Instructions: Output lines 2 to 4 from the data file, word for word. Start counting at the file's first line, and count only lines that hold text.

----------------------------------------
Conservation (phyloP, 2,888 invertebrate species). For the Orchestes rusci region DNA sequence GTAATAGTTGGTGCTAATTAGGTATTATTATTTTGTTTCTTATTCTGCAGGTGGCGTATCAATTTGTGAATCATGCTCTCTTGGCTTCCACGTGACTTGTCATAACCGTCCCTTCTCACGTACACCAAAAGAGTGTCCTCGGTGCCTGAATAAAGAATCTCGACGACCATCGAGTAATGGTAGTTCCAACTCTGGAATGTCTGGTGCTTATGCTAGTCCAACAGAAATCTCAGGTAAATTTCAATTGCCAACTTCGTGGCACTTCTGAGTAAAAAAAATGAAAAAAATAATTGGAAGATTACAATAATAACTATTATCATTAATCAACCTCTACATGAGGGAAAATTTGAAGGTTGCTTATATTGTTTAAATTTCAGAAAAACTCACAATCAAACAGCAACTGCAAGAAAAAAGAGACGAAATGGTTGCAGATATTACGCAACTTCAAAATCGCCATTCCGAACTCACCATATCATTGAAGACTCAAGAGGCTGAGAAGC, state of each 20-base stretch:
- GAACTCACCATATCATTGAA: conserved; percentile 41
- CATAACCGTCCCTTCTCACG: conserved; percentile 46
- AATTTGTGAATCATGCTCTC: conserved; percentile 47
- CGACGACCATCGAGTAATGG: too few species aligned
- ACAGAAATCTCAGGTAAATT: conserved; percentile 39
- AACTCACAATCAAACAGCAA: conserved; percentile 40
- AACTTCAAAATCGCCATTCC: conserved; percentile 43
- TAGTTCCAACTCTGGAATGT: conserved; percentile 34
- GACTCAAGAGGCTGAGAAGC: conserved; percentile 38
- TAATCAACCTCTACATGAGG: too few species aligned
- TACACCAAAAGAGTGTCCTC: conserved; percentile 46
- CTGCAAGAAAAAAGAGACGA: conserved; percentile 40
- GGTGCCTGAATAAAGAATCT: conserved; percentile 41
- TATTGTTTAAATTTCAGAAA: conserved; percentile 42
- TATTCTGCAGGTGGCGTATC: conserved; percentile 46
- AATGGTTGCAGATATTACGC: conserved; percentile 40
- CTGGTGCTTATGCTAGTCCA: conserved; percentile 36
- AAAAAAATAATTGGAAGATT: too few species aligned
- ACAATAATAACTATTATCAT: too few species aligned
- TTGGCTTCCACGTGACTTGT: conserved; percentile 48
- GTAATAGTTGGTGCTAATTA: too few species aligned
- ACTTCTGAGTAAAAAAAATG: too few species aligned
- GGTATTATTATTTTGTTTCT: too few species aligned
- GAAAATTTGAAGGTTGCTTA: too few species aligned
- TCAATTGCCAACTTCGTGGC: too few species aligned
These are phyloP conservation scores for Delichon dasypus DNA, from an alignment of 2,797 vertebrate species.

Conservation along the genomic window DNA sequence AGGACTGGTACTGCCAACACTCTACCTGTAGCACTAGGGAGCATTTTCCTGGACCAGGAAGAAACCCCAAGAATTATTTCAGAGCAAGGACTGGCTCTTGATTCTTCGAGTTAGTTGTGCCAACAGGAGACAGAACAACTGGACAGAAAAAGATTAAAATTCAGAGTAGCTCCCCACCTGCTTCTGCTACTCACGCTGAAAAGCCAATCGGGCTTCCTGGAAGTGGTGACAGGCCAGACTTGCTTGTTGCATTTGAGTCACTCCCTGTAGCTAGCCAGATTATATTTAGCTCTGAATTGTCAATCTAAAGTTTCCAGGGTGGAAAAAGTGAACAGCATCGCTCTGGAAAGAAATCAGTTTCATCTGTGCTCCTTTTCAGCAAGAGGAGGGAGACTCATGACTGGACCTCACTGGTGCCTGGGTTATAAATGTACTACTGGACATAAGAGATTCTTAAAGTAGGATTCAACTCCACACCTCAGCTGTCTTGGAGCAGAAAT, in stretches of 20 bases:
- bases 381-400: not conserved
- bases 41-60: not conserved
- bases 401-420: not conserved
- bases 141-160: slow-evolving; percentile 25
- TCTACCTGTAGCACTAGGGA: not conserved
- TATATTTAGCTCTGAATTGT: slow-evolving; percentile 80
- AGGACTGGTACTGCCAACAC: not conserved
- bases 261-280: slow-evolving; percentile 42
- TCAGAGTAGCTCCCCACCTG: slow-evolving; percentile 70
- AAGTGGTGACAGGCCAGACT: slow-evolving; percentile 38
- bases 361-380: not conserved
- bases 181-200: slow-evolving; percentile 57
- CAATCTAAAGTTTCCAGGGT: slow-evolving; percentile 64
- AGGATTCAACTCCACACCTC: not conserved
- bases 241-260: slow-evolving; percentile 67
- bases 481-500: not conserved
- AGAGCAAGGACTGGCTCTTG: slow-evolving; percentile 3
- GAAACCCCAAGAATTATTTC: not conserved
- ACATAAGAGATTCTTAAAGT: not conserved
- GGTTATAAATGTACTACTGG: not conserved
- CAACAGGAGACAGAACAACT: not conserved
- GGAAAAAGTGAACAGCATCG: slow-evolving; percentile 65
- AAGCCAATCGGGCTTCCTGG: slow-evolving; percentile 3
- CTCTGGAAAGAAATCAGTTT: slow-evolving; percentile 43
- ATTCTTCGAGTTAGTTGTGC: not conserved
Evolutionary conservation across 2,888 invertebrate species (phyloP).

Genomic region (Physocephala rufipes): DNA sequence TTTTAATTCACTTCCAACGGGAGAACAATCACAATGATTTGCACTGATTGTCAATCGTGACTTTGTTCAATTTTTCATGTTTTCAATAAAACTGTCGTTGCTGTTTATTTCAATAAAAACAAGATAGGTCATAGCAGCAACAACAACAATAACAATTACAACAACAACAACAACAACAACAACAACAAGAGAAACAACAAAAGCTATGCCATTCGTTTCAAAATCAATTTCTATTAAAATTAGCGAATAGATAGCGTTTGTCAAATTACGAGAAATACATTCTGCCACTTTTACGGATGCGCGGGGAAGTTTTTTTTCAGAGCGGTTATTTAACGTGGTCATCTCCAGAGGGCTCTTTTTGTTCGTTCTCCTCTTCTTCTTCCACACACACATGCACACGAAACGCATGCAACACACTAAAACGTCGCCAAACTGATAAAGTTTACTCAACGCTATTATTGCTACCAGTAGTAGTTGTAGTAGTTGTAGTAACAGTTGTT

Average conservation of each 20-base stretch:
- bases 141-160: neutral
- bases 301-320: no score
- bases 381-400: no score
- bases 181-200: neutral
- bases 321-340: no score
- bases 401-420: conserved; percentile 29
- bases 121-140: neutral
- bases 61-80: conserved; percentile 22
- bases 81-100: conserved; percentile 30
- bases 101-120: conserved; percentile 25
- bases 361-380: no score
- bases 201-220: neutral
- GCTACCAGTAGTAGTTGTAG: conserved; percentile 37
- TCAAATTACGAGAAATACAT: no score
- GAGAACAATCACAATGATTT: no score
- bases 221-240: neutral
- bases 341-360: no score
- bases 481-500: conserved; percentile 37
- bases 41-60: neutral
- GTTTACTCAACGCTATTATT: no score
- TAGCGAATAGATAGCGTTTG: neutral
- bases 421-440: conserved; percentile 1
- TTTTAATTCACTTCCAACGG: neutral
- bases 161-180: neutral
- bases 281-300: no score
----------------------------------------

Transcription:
- GAACTCACCATATCATTGAA: conserved; percentile 41
- CATAACCGTCCCTTCTCACG: conserved; percentile 46
- AATTTGTGAATCATGCTCTC: conserved; percentile 47